Alabama Republicans say voter fraud found after offering reward

Thu Jun 12, 2014 6:22pm EDT

Related Topics

(Reuters) - Alabama Republicans, who offered a $1,000 reward for substantiated reports of voter fraud in this month's primary elections, said on Thursday they plan to forward credible evidence of wrongdoing to state prosecutors.

Republicans argue that voter fraud is a central problem in U.S. elections. Democrats say Republican complaints about voter fraud are a smokescreen for Republican efforts to put in place measures like strict voter identification laws intended to make it unduly difficult for voters who tend to vote Democratic like minorities, young people and the elderly to cast ballots.

"It's not just a rumor or a wives' tale, it is actually happening," said Alabama Republican Party Chairman Bill Armistead. "Anyone talking advantage and creating fraud at a polling place needs to be prosecuted."

The allegations collected by Alabama Republicans include a candidate improperly offering to assist voters in filling out their ballots, a woman who was wrongly told she had signed up to vote absentee and could only cast a provisional ballot in person and cases in which voters were told they could only vote for Democratic candidates, Armistead said.

Armistead declined to say how many cases of alleged fraud had been reported to his party after it erected lawn signs urging reports of wrongdoing near polling sites, but said his office was in the process of compiling evidence in the most serious instances to forward to the state's attorney general.

The signs, which provided a hotline to call in reports of fraud and offered a reward, did not indicate any affiliation with the Republican Party. Most of those calling in were Democrats, Armistead said.

Justin Levitt, a professor at Loyola Law School in Los Angeles, said that while the cases of alleged fraud merit investigation, more information was needed before passing judgment on them.

"It’s a good thing to be investigating all these cases," Levitt said. "I would want to see whether they are actually supported by anything or based on a hunch."

(Reporting by Jonathan Kaminsky; Editing by Edith Honan and Will Dunham)

We welcome comments that advance the story through relevant opinion, anecdotes, links and data. If you see a comment that you believe is irrelevant or inappropriate, you can flag it to our editors by using the report abuse links. Views expressed in the comments do not represent those of Reuters. For more information on our comment policy, see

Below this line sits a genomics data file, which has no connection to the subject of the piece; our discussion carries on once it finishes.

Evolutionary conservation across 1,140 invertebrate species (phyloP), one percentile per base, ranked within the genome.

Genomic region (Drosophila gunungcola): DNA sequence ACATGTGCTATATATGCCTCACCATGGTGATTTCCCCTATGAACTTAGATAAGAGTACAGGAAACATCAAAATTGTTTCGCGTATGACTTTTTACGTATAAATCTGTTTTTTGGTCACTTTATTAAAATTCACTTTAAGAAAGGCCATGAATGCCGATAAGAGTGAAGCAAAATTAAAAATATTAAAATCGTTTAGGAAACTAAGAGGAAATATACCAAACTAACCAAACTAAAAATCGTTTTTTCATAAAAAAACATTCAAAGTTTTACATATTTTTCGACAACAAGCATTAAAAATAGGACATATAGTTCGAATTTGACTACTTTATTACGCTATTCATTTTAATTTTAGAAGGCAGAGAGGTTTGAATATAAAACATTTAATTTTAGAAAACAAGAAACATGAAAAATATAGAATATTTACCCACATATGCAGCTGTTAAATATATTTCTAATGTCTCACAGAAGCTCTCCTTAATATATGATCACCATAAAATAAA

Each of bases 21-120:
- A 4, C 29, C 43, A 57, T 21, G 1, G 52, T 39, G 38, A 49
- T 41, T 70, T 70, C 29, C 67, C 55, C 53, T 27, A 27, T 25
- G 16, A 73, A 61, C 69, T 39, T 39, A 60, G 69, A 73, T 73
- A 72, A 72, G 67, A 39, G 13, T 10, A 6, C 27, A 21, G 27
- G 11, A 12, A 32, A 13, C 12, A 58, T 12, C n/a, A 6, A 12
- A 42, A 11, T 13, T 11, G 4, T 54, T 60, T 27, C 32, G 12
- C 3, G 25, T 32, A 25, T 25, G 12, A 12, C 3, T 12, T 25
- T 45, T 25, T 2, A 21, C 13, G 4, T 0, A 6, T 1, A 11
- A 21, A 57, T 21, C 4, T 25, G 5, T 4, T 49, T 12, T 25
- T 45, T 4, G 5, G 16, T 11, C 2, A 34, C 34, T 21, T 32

Comments (3)
SunnyDaySam wrote:
So, how many of these alleged, ‘voter fraud’ things happened? Last election, the only proven voter fraud was by Republican’ts.,d.cGU&psig=AFQjCNE0SWojtFY1PxND6buhb9P1lWVq0A&ust=1402699207441233

Jun 12, 2014 6:40pm EDT  --  Report as abuse
The black woman in OH who voted numerous times and used mail-in ballots from other family members and friends was a Democrat poll worker and served jail time. SORRY BUT YOU”RE WRONG!

Jun 12, 2014 7:00pm EDT  --  Report as abuse
REnninga wrote:
Quoting the article: “Republicans argue that voter fraud is a central problem in U.S. elections.”

In actuality the “central problem in U.S. elections” for Republicans is that U.S. citizens who are the ‘wrong color’, the ‘wrong ethnicity’, the ‘wrong religious faith’, and those Americans with more than a 5th-grade education, all want to exercise their constitutional right to vote. And this is bad news for the contemporary Republican Party.

And unless the contemporary Republican party refocuses on sowing a platform of inclusion, and equanimity, and fertilizes what they plant with the earnest expression of tolerance, creative ideas and bipartisan solutions which mainstream, moderate Americans can support — instead of spending all of their energies cynically gerrymandering congressional districts and writing laws intended to suppress and prevent demographic groups of Americans from voting — then the Republican Party’s harvest yield on election day is going to be disappointing to them.

“You reap what you sow.”

Jun 12, 2014 8:56pm EDT  --  Report as abuse
This discussion is now closed. We welcome comments on our articles for a limited period after their publication.

Full focus